Economy: Warner Robins’ Advantages

Warner Robins is well positioned to ride out a recession with an economy that will outperform Georgia and the nation.

In 2023, Warner Robins’ economy should outperform both the state and the nation, adding jobs despite the recession. My forecast reflects the presence of the Robins Air Base, recent economic development success, solid population growth, a good match of the area’s workforce’s skills with local employers’ needs, low business and living costs and a relatively affordable/undervalued housing market. In addition, Warner Robins’ interstate highway and rail links to Atlanta, Tampa and the Port of Savannah are excellent.

By a wide margin, the Robins Air Force Base is the city’s largest employer, accounting for about 24,500 military and civilian jobs. The air base awarded $933 million in contracts in fiscal year 2021 to Georgia firms, with over $200 million in Houston County. It’s poised to benefit from the new Advanced Battle Management System (ABMS), which uses satellite and space-based technologies to coordinate the use of military assets. This and other new missions will boost the area’s high-tech employment, which bodes well for growth and will improve the skill level of the area’s workforce.

Recent project announcements will help offset recessionary forces in Warner Robins. For example, Jack Link’s, the No. 1 meat-snack brand in the U.S., will bring 800 jobs to a new manufacturing facility in Perry that is expected to be operational in late 2023. Jack Link’s will be the area’s sixth-largest employer.

In 2021, Pete’s, a California-based greenhouse grower, announced it will build its first indoor farming facility at Robins International Industrial Park in Peach County. In the same year, Interfor announced an expansion of its sawmill operations in Perry.

Just as the economy began to recover from the pandemic recession, Frito-Lay announced a $200 million expansion in Houston County that would create 120 additional jobs. Frito-Lay’s expansion includes strategic space for future manufacturing lines and a warehouse building that will provide capacity for future growth. At present, Frito-Lay employs over 1,500 workers and is likely to expand further.

In mid-2022, Gov. Brian Kemp announced that a 1,100-acre economic development site would be developed by the State of Georgia and the Development Authority of Peach County. The Middle Georgia Megasite is located adjacent to GA Highway 96, with good access to Interstate 75. Norfolk Southern provides excellent rail service to the site. The megasite will make Warner Robins an even more attractive location for manufacturing facilities.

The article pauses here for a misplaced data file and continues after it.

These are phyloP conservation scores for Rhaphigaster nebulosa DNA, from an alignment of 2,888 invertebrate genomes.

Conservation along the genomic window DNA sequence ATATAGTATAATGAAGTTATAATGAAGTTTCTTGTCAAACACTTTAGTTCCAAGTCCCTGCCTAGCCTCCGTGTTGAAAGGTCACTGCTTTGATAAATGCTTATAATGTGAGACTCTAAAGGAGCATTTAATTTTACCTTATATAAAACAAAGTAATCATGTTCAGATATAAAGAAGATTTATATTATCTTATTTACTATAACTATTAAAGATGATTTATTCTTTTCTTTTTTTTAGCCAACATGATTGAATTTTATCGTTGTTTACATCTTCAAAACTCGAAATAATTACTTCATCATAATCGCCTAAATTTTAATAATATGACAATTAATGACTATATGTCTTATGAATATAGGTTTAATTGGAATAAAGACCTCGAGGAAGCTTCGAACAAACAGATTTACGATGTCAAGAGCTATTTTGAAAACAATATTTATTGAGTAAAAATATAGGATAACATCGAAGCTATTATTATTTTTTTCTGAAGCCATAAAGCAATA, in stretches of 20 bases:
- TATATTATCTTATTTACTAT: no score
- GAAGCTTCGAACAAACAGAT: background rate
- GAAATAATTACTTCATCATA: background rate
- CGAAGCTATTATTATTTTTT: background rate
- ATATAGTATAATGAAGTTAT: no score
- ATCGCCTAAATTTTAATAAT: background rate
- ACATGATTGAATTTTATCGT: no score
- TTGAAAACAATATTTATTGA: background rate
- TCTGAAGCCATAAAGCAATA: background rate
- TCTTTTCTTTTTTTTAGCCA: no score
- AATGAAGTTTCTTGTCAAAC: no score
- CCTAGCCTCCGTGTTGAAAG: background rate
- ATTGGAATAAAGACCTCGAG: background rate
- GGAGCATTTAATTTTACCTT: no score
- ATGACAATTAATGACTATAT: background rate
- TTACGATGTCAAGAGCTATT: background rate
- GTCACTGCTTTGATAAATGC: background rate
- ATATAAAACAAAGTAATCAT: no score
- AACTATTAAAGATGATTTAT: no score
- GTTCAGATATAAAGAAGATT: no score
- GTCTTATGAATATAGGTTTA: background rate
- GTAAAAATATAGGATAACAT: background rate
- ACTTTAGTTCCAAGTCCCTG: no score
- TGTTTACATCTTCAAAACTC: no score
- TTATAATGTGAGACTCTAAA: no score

Compared to the state and the nation, Warner Robins’ economy is more dependent on government, manufacturing and leisure and hospitality. Within manufacturing, Warner Robins is more focused on the production of nondurable goods than either the state or the nation. That focus should work to Warner Robins’ advantage in 2023 because sales of nondurable goods are less cyclical than sales of durable goods.

Warner Robins’ hospitality industry is aided by its location along I-75 and the Museum of Aviation, Massee Lane Gardens and other attractions that bring visitors to the metro area. The hospitality industry was hit hard by the pandemic and initially was very slow to recover but accelerated in 2021-22. I expect modest growth for the area’s hospitality industry in 2023.

Compared to the nation, Warner Robins’ economy is more dependent on domestic markets and not as dependent on export markets, which helped during the pandemic and should continue to do so in 2023. Exports account for only 1.2% of the area’s GDP.

Housing-related jobs account for 7.7% of total employment in the metro area compared to 10.1% of all U.S. jobs, making the area less vulnerable than most to the housing downturn.

As of the second quarter of 2021, Warner Robins’ home prices were 36% above their pre-Great Recession peak. Home prices were up 21% on a year-over-year basis. Despite recent appreciation, the metro area’s single-family homes are probably under- rather than over-valued and are not very vulnerable to correction.

Demographics are very favorable. Warner Robins’ population skews younger than the nation’s population, with above-average proportions of Gen Z, Millennials and Gen X and lower-than-average proportions of Baby Boomers and Silent/Greatest generations.

Taking into consideration all of these variables, Warner Robins is well positioned to ride out a recession with an economy that will outperform Georgia and the nation. 

Categories: Economy, Opinions